I promise folks, less depressing subjects are coming.
Let me start by saying that my initial goal was to submit one blog entry per month. In this case, the relationship between pain and suffering prompts me to quickly piggyback this entry with the last one. Having just lost my dog Colby, I am inspired to push on with this subject.
The Relationship Between Pain & Suffering
Pain and suffering are directly related. It is important to remember that suffering can occur even in the absence of pain. Let me explain. If an animal is hit by a car, experiences some form of trauma, or has a chronic, painful condition, we can all agree it is suffering. What about the pet that is either having its pain successfully managed or has no reason to be “in pain” but is obviously declining?
Put another way, if you break your arm or have osteoarthritis you are in pain and we know you are suffering. However, if you get an illness (the flu, diarrhea, vomiting, upper respiratory, some cancers, liver disease, kidney disease, etc.) you may not necessarily be in pain, but you still suffer.
I have seen many cancer patients, kidney disease patients, and patients with other conditions that are not in pain but are clearly suffering. Colby was suffering from inflammatory bowel disease. He was losing weight, had chronic diarrhea, and was starting to turn down food. Was he in pain? Not necessarily, but he certainly did not feel well. He was suffering. He failed to respond to every treatment I came up with. He was continuing to decline. Finally, I had to make the choice to relieve his suffering through humane euthanasia.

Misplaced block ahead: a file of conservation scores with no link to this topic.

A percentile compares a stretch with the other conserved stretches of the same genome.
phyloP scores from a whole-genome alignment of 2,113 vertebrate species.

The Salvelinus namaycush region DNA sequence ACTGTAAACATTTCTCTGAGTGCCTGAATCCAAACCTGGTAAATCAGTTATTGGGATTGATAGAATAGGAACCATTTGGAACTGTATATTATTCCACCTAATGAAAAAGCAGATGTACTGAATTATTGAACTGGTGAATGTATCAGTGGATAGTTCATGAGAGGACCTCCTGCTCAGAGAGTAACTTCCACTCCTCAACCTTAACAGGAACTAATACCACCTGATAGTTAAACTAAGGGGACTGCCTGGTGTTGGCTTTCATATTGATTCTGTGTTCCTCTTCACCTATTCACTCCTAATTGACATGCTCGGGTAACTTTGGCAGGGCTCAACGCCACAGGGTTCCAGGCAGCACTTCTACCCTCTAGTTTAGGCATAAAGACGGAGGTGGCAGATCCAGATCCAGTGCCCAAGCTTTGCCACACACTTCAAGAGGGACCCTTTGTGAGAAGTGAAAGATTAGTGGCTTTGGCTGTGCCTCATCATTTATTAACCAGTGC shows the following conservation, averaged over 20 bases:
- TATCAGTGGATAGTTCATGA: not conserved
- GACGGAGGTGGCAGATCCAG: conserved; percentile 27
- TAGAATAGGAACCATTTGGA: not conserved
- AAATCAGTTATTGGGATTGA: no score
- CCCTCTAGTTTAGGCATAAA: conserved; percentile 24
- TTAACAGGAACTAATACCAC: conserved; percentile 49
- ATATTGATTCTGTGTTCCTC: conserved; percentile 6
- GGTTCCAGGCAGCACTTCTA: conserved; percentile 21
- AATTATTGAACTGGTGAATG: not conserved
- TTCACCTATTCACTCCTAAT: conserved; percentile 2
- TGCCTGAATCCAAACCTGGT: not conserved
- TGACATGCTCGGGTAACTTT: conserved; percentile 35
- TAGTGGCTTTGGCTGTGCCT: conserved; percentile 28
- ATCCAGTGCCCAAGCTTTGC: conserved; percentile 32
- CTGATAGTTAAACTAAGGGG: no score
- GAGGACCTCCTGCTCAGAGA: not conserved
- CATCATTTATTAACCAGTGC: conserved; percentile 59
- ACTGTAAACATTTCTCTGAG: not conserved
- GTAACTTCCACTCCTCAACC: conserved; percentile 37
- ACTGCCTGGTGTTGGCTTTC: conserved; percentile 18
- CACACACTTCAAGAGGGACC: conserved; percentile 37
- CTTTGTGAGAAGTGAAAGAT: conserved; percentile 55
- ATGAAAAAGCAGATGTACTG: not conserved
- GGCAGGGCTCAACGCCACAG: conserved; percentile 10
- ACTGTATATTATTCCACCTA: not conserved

Suffering & Quality of Life
The goal is to treat the conditions we can to relieve suffering. There are many diseases that can be treated and cured. Others can be successfully managed. Still others are either too advanced to treat or simply not treatable at all.
Related to the whole idea of suffering is deciding when it is time to say goodbye to your fur kid. I often get the question “How do I know when it’s time?” I know, having just lost my own dog, emotion clouds judgement. None of us want to face making that decision. Many of us are hoping our pet will just “Go peacefully in his/her sleep.” Sometimes, because of the fear of loss and the dread of making the decision, it is put off too long. How can we separate emotion from objective evaluation?
As stated above, this is not an easy task. One of the tools I have used with my clients is the following from Ohio State University College of Veterinary Medicine:
The list provides a way to objectively score your pet’s quality of life. It does not remove the emotion of end of life decisions. It helps make the decision more objective.
Humane euthanasia is the ultimate act of love for a suffering pet. The decision and the loss can be excruciating.
We are always available to help you make an honest assessment of quality of life. Please understand that YOU are the best judge of your pet’s quality of life. YOU see them every day, live with them every day, know their habits etc. You will see changes better than we will.
If there is anything we can do to ease the process for you, please let us know.